John says so much in such a little space, but his main points seem to be two: Jesus Christ is the propitiation of sins for those who turn to Him, and if anyone knows God and loves Him, he will keep His commandments.
Both seem to be an amplification of John’s gospel from Chapter 1. They are another way of saying that we are to walk in the light and have fellowship with the Father.
John offers a two-fold antidote for the sin that so easily traps us and leads us away from God. First, we should obey God’s commandments, for if we do we will not sin. Second, if we do sin, we should plead for forgiveness in the name of Christ, for He is the propitiation for our sins.
It’s not as if we’re in a tag-team wrestling match, on the same side as Jesus. It’s not as if we begin the match and wrestle the world, the flesh, and the Devil and only when we are in danger of getting pinned that we reach out and slap Jesus’ hand so that He can take over. No, it is the righteousness of Jesus that saves us from the beginning. It is only through His perfect righteousness and the grace He gives through His perfect sacrifice that we are able to keep His commandments in the first place.
We have a very wrong idea about love in our culture. If you mention “love” to most people, the first thought they are likely to have is one about erotic or romantic love. But John, the apostle of love, has a different view. For him, love is obedience to God: “But whoever keeps His word, truly the love of God is perfected in him.”
The test of love and the test of our walking with God is our obedience to Him. “He who says he abides in Him ought Himself also to walk just as He walked.” There are so many Christians who sing about being in love with Jesus. They close their eyes tightly and wave their hands and feel good inside and just love Jesus. For them, this is how they know they have worshiped Him and that they love Him, as what He really said was, “If you love me, you will show intense emotion at a particular moment.”
But the true measure of love is our obedience to God. The true measure is if we walk as He walked, giving up self in love and service to others and perfectly keeping the commandments of the Father. Make no mistake, there is great joy, too, in walking as He walked, but what counts is the obedience of our heart.
Love may, in fact, take the form of an ecstatic joy in the presence of the Lord. But John says that the truest measure is our obedience to God. We shouldn’t measure our love primarily by our emotional states but by how we actually live. It is no good “loving” God on Sunday morning worship and then loving the world the rest of the week.
John’s words are a stark challenge to American Christianity: “If anyone loves the world, the love of the Father is not in him.” John doesn’t mean loving the world as in loving the good things God created: we’re supposed to do that. But John means loving the things of the fallen world, the things that proceed from love of self, from pride, from lust, from laziness, and from greed.
The real test of love is how well we walk with Jesus in obedience, in giving up our things in love to God and to others. True love has such a fierce attachment to God, and yes it is partially emotional, that it will constantly be found giving up itself and its things and constantly serving others.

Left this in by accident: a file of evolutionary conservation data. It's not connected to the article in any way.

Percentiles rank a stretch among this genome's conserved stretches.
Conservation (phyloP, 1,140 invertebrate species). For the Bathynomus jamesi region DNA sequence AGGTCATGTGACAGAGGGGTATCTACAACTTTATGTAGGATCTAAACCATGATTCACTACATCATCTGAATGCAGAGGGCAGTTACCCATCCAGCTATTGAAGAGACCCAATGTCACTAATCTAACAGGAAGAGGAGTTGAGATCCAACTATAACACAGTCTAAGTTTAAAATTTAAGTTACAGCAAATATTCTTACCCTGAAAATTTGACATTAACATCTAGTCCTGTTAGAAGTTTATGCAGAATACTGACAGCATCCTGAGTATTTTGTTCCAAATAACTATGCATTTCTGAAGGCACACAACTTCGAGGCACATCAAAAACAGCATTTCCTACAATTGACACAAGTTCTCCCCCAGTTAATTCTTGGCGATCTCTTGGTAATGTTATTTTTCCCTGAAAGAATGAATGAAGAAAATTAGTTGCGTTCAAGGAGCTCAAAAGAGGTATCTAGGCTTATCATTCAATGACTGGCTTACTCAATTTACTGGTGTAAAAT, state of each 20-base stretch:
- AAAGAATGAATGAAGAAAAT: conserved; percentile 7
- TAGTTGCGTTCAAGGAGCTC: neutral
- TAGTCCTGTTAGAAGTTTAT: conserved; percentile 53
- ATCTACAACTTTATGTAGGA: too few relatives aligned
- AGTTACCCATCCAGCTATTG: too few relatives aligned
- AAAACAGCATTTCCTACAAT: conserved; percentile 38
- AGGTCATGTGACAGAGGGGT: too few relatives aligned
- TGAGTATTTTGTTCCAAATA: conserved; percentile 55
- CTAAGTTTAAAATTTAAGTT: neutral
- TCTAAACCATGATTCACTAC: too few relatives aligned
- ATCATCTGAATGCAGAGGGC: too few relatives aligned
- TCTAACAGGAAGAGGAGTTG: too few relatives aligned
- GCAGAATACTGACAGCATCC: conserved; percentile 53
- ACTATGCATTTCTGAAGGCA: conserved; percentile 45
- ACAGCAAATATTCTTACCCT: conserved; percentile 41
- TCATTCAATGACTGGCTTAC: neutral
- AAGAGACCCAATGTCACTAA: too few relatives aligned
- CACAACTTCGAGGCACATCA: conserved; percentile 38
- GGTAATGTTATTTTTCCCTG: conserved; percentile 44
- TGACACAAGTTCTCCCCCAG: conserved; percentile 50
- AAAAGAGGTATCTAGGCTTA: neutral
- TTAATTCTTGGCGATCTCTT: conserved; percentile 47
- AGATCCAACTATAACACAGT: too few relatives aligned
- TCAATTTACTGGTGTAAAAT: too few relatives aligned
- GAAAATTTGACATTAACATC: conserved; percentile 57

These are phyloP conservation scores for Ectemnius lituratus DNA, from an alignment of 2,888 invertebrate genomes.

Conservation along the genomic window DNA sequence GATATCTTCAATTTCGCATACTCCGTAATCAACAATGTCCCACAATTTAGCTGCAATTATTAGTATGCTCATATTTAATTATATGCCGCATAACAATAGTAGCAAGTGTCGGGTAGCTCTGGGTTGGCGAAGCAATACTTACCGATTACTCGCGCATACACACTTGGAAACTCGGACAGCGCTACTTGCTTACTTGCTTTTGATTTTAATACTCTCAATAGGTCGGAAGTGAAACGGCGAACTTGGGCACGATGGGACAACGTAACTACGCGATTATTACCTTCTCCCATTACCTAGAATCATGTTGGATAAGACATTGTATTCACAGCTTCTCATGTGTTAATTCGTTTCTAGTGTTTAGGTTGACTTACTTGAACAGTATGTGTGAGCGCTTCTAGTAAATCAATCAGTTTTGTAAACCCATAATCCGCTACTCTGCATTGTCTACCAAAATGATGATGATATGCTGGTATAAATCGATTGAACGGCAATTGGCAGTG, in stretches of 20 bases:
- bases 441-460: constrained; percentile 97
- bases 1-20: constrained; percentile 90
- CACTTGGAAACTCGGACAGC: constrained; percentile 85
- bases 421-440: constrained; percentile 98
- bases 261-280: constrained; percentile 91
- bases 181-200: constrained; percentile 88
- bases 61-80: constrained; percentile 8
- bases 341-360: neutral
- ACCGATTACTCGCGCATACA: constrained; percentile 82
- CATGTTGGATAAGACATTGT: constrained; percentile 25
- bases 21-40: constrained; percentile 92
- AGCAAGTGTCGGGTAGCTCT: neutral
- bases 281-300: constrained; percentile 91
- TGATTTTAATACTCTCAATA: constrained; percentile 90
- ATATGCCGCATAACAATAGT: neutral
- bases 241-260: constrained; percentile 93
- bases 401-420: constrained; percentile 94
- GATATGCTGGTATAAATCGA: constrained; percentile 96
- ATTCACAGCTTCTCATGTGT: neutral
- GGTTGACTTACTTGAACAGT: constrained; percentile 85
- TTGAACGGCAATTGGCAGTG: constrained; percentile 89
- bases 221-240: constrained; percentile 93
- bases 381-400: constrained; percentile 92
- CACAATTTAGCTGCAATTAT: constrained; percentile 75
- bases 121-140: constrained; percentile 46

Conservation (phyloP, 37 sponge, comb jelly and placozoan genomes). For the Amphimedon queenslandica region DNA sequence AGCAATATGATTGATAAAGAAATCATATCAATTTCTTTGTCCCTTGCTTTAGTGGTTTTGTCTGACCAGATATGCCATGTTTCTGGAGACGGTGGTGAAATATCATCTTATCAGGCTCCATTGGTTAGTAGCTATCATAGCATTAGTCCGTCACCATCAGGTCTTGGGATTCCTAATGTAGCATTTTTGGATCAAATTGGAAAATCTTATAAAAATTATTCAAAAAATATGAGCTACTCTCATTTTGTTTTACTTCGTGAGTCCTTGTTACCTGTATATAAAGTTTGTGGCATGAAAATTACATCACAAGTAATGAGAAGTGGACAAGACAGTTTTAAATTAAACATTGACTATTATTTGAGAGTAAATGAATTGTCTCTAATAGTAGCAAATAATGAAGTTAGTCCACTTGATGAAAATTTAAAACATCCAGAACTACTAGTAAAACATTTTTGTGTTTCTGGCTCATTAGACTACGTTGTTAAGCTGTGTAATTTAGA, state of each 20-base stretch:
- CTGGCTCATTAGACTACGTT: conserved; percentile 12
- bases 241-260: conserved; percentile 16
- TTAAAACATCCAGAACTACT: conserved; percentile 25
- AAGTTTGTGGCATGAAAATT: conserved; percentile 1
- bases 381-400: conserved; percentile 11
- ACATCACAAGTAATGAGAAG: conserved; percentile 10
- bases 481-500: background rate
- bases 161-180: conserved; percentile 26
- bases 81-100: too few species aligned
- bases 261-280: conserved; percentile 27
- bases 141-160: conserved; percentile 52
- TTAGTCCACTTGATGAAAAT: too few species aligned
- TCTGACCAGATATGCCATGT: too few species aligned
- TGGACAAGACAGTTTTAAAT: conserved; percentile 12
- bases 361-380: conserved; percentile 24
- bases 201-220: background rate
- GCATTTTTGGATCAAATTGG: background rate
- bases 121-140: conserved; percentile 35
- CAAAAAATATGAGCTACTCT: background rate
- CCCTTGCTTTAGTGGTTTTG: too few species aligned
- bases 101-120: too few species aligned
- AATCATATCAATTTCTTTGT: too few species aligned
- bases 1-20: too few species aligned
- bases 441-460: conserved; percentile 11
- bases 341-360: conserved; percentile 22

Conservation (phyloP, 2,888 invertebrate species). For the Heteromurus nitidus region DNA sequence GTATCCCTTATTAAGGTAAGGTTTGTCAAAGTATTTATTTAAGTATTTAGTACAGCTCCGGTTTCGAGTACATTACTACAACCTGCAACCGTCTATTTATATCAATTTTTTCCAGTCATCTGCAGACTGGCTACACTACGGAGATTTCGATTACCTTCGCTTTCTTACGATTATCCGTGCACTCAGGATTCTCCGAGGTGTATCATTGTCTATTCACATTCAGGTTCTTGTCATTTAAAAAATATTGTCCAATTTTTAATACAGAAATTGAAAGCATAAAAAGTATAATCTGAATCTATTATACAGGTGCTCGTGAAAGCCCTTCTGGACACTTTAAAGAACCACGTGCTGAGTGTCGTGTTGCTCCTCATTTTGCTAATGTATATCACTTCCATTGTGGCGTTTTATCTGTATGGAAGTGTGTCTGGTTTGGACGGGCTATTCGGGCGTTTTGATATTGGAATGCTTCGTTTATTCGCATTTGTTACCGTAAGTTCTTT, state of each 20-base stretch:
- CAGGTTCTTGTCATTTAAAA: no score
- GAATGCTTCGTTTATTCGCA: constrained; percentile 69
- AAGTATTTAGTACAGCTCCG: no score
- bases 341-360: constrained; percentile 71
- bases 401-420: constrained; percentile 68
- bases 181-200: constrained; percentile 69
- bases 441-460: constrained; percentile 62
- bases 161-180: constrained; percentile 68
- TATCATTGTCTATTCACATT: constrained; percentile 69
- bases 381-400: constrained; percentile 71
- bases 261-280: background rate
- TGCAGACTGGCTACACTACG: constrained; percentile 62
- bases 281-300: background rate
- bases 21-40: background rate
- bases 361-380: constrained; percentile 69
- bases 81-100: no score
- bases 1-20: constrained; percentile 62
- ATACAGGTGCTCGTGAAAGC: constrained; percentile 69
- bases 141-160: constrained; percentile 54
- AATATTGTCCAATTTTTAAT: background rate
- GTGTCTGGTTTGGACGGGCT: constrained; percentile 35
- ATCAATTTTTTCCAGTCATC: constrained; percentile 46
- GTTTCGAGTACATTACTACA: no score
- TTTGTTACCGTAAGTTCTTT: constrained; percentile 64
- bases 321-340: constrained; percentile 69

Love may take the form of an ecstatic, scrunched up face. But more likely it will take the form of the agony of the Cross. The joy of love comes not from some mystical feeling that the right crowd and the right kind of music and lighting can muster up but from truly walking in the light, which means obedience, which often is sacrificial and hurts. But when done with and through the Son, it is pure joy.
In our desire to love God by obeying Him, we will often fail. We will continue to sin, in spite of our love. When we do, the way back is the way we began: by throwing ourselves on the mercy of God, confessing our sins, turning from them, and going back to walking in His ways. If would be truly frightening to think that my abiding in God was only up to me. One sin would then do me in, and I’d have no way back.
But the amazing thing is that no matter how imperfect I am in loving God and walking in His light, Jesus is always perfect in His obedience to the Father. Whether obeying or repenting from disobedience, loving God means turning to the Son for all things.
So then, love God by keeping His commandments, through the righteousness and love and power of the Son. And when you sin, ask the same Son for forgiveness, for He is the propitiation for your sins.
Prayer: Lord Jesus Christ, thank You for being my Advocate with the Father. Thank You for being my righteousness when I had none, and thank You for taking away not only my sins but also the sins of the whole world. Help me to love You more by obeying You more completely. Amen.
Point for Meditation:
- Examine yourself by slowly meditating on the Ten Commandments. Remember that to be angry is to murder, to lust is to commit adultery, and that stealing from God does not necessarily mean robbing a 7-11 store.
- Meditate on St. John’s words to “little children,” “fathers,” and “young men.” As you meditate on his comfortable words, receive the forgiveness and encouragement of God found in them.
Resolution: I resolve to examine how well I have been loving God by obeying Him. If I know of any unconfessed sins, I will confess them. As I examine myself, if I hear the Lord calling me to understand more deeply my attachment to the world, I will listen.
© 2014 Fr. Charles Erlandson
Category: Give Us This Day